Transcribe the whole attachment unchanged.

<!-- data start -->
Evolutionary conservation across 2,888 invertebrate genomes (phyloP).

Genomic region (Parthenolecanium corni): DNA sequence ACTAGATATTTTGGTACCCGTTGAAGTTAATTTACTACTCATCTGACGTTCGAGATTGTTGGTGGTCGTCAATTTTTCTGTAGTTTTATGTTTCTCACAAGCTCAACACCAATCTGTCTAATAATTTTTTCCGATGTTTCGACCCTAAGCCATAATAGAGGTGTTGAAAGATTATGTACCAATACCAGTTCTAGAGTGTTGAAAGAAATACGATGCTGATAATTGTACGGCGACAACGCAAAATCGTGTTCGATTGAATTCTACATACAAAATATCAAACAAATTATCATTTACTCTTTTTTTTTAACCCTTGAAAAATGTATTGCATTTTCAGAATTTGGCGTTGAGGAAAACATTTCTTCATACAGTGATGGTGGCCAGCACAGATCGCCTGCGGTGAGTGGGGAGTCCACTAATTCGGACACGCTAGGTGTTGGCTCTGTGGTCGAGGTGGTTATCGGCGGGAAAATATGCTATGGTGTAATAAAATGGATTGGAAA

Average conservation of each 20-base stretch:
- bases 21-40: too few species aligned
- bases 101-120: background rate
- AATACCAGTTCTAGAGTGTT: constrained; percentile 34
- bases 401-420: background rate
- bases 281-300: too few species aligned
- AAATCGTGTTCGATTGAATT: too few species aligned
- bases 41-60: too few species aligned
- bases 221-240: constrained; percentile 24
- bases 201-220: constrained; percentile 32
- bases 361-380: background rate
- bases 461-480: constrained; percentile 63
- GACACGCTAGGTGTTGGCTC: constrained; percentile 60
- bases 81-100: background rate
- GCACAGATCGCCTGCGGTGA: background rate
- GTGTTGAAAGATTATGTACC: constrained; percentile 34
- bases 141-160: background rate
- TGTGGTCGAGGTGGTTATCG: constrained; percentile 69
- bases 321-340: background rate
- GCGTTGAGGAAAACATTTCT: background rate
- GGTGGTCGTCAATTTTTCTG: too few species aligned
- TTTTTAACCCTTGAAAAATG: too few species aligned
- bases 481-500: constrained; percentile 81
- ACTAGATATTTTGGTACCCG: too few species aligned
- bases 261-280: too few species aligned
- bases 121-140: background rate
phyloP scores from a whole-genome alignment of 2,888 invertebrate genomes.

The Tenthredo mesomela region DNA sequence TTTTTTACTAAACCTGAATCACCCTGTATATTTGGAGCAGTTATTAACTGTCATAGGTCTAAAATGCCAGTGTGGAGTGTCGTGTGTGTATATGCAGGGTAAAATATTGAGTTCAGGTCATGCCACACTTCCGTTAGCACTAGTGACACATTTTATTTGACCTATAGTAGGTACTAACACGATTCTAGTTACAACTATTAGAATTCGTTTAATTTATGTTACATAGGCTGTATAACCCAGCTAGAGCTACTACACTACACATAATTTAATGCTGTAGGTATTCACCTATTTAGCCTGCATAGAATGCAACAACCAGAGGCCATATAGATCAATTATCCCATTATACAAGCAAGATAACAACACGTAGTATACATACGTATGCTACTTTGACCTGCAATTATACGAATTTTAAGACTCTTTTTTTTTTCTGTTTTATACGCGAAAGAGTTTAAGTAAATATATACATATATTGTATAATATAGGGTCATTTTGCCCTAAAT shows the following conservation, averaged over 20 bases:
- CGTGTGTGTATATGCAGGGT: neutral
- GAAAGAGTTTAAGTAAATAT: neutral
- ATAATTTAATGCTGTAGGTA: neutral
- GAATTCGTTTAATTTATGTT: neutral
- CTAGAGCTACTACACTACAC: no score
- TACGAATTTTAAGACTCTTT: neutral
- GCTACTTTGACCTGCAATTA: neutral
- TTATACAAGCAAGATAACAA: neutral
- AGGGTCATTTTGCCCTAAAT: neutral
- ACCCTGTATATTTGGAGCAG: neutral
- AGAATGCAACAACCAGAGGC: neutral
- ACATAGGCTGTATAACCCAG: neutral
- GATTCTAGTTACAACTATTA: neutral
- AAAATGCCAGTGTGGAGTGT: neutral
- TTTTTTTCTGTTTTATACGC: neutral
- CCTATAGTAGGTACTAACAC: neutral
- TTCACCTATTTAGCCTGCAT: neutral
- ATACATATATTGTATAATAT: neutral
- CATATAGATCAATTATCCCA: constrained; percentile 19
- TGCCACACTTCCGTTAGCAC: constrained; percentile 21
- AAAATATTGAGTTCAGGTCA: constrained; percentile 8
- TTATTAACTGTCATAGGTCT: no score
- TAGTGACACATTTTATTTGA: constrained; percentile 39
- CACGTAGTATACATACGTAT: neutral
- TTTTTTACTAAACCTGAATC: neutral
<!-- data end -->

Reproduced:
Evolutionary conservation across 2,888 invertebrate genomes (phyloP).

Genomic region (Parthenolecanium corni): DNA sequence ACTAGATATTTTGGTACCCGTTGAAGTTAATTTACTACTCATCTGACGTTCGAGATTGTTGGTGGTCGTCAATTTTTCTGTAGTTTTATGTTTCTCACAAGCTCAACACCAATCTGTCTAATAATTTTTTCCGATGTTTCGACCCTAAGCCATAATAGAGGTGTTGAAAGATTATGTACCAATACCAGTTCTAGAGTGTTGAAAGAAATACGATGCTGATAATTGTACGGCGACAACGCAAAATCGTGTTCGATTGAATTCTACATACAAAATATCAAACAAATTATCATTTACTCTTTTTTTTTAACCCTTGAAAAATGTATTGCATTTTCAGAATTTGGCGTTGAGGAAAACATTTCTTCATACAGTGATGGTGGCCAGCACAGATCGCCTGCGGTGAGTGGGGAGTCCACTAATTCGGACACGCTAGGTGTTGGCTCTGTGGTCGAGGTGGTTATCGGCGGGAAAATATGCTATGGTGTAATAAAATGGATTGGAAA

Average conservation of each 20-base stretch:
- bases 21-40: too few species aligned
- bases 101-120: background rate
- AATACCAGTTCTAGAGTGTT: constrained; percentile 34
- bases 401-420: background rate
- bases 281-300: too few species aligned
- AAATCGTGTTCGATTGAATT: too few species aligned
- bases 41-60: too few species aligned
- bases 221-240: constrained; percentile 24
- bases 201-220: constrained; percentile 32
- bases 361-380: background rate
- bases 461-480: constrained; percentile 63
- GACACGCTAGGTGTTGGCTC: constrained; percentile 60
- bases 81-100: background rate
- GCACAGATCGCCTGCGGTGA: background rate
- GTGTTGAAAGATTATGTACC: constrained; percentile 34
- bases 141-160: background rate
- TGTGGTCGAGGTGGTTATCG: constrained; percentile 69
- bases 321-340: background rate
- GCGTTGAGGAAAACATTTCT: background rate
- GGTGGTCGTCAATTTTTCTG: too few species aligned
- TTTTTAACCCTTGAAAAATG: too few species aligned
- bases 481-500: constrained; percentile 81
- ACTAGATATTTTGGTACCCG: too few species aligned
- bases 261-280: too few species aligned
- bases 121-140: background rate
phyloP scores from a whole-genome alignment of 2,888 invertebrate genomes.

The Tenthredo mesomela region DNA sequence TTTTTTACTAAACCTGAATCACCCTGTATATTTGGAGCAGTTATTAACTGTCATAGGTCTAAAATGCCAGTGTGGAGTGTCGTGTGTGTATATGCAGGGTAAAATATTGAGTTCAGGTCATGCCACACTTCCGTTAGCACTAGTGACACATTTTATTTGACCTATAGTAGGTACTAACACGATTCTAGTTACAACTATTAGAATTCGTTTAATTTATGTTACATAGGCTGTATAACCCAGCTAGAGCTACTACACTACACATAATTTAATGCTGTAGGTATTCACCTATTTAGCCTGCATAGAATGCAACAACCAGAGGCCATATAGATCAATTATCCCATTATACAAGCAAGATAACAACACGTAGTATACATACGTATGCTACTTTGACCTGCAATTATACGAATTTTAAGACTCTTTTTTTTTTCTGTTTTATACGCGAAAGAGTTTAAGTAAATATATACATATATTGTATAATATAGGGTCATTTTGCCCTAAAT shows the following conservation, averaged over 20 bases:
- CGTGTGTGTATATGCAGGGT: neutral
- GAAAGAGTTTAAGTAAATAT: neutral
- ATAATTTAATGCTGTAGGTA: neutral
- GAATTCGTTTAATTTATGTT: neutral
- CTAGAGCTACTACACTACAC: no score
- TACGAATTTTAAGACTCTTT: neutral
- GCTACTTTGACCTGCAATTA: neutral
- TTATACAAGCAAGATAACAA: neutral
- AGGGTCATTTTGCCCTAAAT: neutral
- ACCCTGTATATTTGGAGCAG: neutral
- AGAATGCAACAACCAGAGGC: neutral
- ACATAGGCTGTATAACCCAG: neutral
- GATTCTAGTTACAACTATTA: neutral
- AAAATGCCAGTGTGGAGTGT: neutral
- TTTTTTTCTGTTTTATACGC: neutral
- CCTATAGTAGGTACTAACAC: neutral
- TTCACCTATTTAGCCTGCAT: neutral
- ATACATATATTGTATAATAT: neutral
- CATATAGATCAATTATCCCA: constrained; percentile 19
- TGCCACACTTCCGTTAGCAC: constrained; percentile 21
- AAAATATTGAGTTCAGGTCA: constrained; percentile 8
- TTATTAACTGTCATAGGTCT: no score
- TAGTGACACATTTTATTTGA: constrained; percentile 39
- CACGTAGTATACATACGTAT: neutral
- TTTTTTACTAAACCTGAATC: neutral